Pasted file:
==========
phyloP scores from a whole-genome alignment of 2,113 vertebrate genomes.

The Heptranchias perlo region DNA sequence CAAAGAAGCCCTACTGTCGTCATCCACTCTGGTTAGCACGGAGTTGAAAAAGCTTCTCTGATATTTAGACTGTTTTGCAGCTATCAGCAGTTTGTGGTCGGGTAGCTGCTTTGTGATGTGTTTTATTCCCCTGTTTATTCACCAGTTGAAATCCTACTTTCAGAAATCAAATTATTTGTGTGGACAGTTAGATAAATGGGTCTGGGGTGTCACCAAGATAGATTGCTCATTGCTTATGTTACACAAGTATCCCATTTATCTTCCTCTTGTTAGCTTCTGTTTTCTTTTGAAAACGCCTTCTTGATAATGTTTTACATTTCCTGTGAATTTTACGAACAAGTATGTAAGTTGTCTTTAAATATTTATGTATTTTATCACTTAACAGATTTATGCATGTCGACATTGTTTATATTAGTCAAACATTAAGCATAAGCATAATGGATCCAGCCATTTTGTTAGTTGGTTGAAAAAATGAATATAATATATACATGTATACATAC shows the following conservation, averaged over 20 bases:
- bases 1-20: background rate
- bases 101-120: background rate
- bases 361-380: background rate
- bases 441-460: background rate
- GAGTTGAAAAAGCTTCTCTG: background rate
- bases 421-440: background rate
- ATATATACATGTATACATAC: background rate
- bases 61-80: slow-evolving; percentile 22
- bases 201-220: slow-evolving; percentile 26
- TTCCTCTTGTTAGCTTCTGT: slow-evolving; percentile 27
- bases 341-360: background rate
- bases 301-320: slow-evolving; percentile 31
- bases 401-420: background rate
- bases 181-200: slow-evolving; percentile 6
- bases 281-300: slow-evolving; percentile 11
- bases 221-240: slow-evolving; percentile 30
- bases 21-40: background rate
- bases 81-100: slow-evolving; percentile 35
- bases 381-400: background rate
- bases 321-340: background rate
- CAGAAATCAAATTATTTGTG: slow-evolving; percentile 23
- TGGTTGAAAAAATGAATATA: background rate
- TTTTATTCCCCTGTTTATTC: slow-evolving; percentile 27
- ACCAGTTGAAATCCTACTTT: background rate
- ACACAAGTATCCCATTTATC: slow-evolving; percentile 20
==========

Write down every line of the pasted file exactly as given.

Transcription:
phyloP scores from a whole-genome alignment of 2,113 vertebrate genomes.

The Heptranchias perlo region DNA sequence CAAAGAAGCCCTACTGTCGTCATCCACTCTGGTTAGCACGGAGTTGAAAAAGCTTCTCTGATATTTAGACTGTTTTGCAGCTATCAGCAGTTTGTGGTCGGGTAGCTGCTTTGTGATGTGTTTTATTCCCCTGTTTATTCACCAGTTGAAATCCTACTTTCAGAAATCAAATTATTTGTGTGGACAGTTAGATAAATGGGTCTGGGGTGTCACCAAGATAGATTGCTCATTGCTTATGTTACACAAGTATCCCATTTATCTTCCTCTTGTTAGCTTCTGTTTTCTTTTGAAAACGCCTTCTTGATAATGTTTTACATTTCCTGTGAATTTTACGAACAAGTATGTAAGTTGTCTTTAAATATTTATGTATTTTATCACTTAACAGATTTATGCATGTCGACATTGTTTATATTAGTCAAACATTAAGCATAAGCATAATGGATCCAGCCATTTTGTTAGTTGGTTGAAAAAATGAATATAATATATACATGTATACATAC shows the following conservation, averaged over 20 bases:
- bases 1-20: background rate
- bases 101-120: background rate
- bases 361-380: background rate
- bases 441-460: background rate
- GAGTTGAAAAAGCTTCTCTG: background rate
- bases 421-440: background rate
- ATATATACATGTATACATAC: background rate
- bases 61-80: slow-evolving; percentile 22
- bases 201-220: slow-evolving; percentile 26
- TTCCTCTTGTTAGCTTCTGT: slow-evolving; percentile 27
- bases 341-360: background rate
- bases 301-320: slow-evolving; percentile 31
- bases 401-420: background rate
- bases 181-200: slow-evolving; percentile 6
- bases 281-300: slow-evolving; percentile 11
- bases 221-240: slow-evolving; percentile 30
- bases 21-40: background rate
- bases 81-100: slow-evolving; percentile 35
- bases 381-400: background rate
- bases 321-340: background rate
- CAGAAATCAAATTATTTGTG: slow-evolving; percentile 23
- TGGTTGAAAAAATGAATATA: background rate
- TTTTATTCCCCTGTTTATTC: slow-evolving; percentile 27
- ACCAGTTGAAATCCTACTTT: background rate
- ACACAAGTATCCCATTTATC: slow-evolving; percentile 20